disagreement and reversed Federal Circuit in other aspects of patent
132
determination that the claimed invention was not earlier known or
133
Dann v Johnson45 which applied a stricter test of nonobviousness
136
it In the courts estimation Americans public use of the
137
elementbyelement basis In Laramie Corp v Amron54 for example the
138
defences That discussion is deferred until the antitrust laws have
141
2 Copyright protection and competition policy
144
would be misallocation of capital resources in affected innovation and
152
the Economic Espionage Act of 1996 renders trade secret misappropriation
154
wrongful conduct can occur in two situations First a trade
159
advertising and other forms of brand differentiation harm consumers More
162
court agreed that Microsofts use of the Javacompatible mark would
166
without the need to prove harm of any sort The
170
strategic commercial conduct and creating investment incentives interact to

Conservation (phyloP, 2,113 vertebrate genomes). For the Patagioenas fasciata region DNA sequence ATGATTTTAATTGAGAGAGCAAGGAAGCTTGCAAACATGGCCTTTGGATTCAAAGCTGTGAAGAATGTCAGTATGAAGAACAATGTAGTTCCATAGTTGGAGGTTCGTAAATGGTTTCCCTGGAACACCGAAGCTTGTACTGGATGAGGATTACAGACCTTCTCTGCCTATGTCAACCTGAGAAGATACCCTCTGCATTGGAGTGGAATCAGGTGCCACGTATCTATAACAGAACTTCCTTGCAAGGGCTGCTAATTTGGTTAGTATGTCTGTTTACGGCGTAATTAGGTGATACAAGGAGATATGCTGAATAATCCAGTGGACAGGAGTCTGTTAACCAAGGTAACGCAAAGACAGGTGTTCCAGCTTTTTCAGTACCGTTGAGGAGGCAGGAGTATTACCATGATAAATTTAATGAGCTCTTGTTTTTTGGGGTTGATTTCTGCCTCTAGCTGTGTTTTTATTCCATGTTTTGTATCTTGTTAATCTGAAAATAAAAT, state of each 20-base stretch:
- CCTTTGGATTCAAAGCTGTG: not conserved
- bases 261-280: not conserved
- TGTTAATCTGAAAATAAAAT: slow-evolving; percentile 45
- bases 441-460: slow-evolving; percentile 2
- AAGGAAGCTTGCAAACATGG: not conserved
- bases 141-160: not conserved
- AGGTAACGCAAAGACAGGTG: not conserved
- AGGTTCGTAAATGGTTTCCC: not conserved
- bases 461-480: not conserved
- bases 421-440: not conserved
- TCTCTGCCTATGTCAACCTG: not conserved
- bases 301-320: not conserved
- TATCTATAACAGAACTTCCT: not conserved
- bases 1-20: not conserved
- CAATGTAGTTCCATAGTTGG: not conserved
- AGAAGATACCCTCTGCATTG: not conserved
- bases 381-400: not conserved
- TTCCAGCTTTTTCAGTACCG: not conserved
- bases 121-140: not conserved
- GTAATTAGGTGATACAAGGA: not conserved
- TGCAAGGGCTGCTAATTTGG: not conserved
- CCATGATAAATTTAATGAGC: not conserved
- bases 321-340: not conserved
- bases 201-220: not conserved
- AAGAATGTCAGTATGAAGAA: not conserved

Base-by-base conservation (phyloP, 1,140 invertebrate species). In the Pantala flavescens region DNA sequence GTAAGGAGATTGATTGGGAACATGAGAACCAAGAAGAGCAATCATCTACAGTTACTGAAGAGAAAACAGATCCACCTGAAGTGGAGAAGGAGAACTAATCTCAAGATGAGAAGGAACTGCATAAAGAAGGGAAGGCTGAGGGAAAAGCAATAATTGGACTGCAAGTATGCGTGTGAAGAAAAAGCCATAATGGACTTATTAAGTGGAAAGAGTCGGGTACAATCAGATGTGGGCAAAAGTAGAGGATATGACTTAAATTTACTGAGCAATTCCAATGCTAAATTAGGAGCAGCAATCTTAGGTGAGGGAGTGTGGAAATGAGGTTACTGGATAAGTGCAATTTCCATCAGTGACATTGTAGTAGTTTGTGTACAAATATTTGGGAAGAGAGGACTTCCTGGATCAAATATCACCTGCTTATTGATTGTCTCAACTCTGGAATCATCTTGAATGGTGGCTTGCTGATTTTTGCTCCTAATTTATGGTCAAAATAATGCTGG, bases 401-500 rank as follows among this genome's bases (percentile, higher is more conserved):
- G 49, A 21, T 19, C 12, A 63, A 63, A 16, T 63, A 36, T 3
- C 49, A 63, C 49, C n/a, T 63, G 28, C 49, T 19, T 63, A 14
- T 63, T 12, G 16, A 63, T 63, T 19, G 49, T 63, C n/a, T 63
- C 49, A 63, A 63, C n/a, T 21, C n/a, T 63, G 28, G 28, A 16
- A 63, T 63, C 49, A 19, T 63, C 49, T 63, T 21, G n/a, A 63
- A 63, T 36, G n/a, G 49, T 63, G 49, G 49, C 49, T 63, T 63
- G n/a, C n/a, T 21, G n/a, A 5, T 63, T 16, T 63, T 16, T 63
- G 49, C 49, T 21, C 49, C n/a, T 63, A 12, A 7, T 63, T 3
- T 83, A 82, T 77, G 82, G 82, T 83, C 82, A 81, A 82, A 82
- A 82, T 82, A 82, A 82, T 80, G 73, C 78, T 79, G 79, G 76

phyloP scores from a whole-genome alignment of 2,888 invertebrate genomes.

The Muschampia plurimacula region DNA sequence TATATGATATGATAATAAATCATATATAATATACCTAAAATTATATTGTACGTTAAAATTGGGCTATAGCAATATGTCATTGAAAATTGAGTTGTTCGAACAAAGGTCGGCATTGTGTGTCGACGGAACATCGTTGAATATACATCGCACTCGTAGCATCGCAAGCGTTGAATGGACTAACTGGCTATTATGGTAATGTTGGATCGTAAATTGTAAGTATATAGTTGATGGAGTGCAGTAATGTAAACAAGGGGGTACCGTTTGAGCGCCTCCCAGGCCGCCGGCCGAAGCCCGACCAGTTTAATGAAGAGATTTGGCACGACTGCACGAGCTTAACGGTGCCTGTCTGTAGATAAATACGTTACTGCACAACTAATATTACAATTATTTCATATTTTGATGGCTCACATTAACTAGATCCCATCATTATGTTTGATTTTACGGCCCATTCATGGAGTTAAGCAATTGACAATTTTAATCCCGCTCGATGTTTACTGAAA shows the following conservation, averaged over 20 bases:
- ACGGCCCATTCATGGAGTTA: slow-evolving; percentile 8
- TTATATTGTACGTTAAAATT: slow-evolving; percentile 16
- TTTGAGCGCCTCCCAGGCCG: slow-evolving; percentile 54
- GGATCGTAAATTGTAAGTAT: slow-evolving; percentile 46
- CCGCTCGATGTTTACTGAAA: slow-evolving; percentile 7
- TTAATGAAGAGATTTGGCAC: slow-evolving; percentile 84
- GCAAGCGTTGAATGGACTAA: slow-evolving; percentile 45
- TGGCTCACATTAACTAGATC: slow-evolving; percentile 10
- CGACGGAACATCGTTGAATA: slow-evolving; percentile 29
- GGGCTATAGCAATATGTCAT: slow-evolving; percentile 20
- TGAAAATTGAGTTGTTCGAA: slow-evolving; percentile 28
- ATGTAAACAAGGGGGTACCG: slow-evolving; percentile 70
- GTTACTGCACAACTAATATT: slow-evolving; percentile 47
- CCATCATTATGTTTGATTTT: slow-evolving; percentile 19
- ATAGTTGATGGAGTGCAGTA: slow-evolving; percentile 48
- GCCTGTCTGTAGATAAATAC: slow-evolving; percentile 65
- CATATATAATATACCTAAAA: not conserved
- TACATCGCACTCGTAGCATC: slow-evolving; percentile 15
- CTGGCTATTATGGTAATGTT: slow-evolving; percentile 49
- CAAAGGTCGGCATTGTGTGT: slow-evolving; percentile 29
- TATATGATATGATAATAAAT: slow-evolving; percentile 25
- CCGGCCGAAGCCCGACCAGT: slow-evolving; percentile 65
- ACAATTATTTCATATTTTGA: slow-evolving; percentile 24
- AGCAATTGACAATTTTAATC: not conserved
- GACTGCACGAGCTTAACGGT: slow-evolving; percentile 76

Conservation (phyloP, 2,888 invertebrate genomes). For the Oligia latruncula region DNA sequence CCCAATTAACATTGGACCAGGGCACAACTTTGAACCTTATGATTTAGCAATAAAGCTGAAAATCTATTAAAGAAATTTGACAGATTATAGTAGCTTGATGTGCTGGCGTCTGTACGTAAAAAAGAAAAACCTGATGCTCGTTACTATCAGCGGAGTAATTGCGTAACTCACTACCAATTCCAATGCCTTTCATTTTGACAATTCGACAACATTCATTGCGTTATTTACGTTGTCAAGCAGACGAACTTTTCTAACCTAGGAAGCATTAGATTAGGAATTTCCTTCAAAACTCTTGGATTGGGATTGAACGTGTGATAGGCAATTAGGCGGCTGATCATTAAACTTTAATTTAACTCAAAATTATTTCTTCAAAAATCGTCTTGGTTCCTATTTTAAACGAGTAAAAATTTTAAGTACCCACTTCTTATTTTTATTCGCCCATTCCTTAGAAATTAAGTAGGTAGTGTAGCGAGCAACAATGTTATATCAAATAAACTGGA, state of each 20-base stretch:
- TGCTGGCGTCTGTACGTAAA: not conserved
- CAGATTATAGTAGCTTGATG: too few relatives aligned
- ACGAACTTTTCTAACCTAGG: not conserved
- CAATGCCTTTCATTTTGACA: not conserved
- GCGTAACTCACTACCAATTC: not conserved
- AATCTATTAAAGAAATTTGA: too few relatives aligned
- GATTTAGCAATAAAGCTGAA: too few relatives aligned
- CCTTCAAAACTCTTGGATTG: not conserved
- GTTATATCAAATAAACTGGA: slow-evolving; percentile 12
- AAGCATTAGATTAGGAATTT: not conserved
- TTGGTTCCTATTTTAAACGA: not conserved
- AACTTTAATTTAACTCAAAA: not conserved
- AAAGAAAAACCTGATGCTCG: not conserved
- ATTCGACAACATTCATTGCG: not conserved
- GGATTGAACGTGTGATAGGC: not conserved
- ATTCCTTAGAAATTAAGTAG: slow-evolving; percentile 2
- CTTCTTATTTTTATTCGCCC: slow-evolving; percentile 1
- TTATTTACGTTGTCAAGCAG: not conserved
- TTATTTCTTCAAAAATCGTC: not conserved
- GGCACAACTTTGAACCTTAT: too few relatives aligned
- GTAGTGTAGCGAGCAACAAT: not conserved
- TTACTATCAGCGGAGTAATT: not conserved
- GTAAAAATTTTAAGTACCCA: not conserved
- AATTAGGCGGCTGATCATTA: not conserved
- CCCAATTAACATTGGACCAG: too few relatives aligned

171
structure should be an important part of determining the full
174
C Judicial interpretation of the statutes
179
Collaboration Guidelines Discussion of the Licensing Guidelines is deferred
186
effect of the foreign activity is to hurt US competition
188
parties activities300 Unless a licence falls into one of the
193
period The Court rightly rejected claims of both patent misuse
209
elsewhere the first sale doctrine exhausts the licensors right to
214
rivals that assured the continuation of open architecture and publication
221
4
250
products are concerned in the domestic context this is interpreted
256
exempt from the application of the AMA and regards the
257
Apart from these three types the FTC has also pursued
261
Retail price maintenance schemes are a violation per se
262
Between 1969 and 1996 the clause most frequently found in
268
this agreement according to this author should not have been
270
tiein sales of the dominant with related products44 In the
272
copyrights between the two Here TV stations often in a
273
of section 261 of the Copyright Act that would apply
300
In other words the court bases its reasoning on the
301
These provisions also apply to the importation of goods protected
303
5
315
are different The courts have ruled that a trade mark
318
B Intellectual Property and Competition
325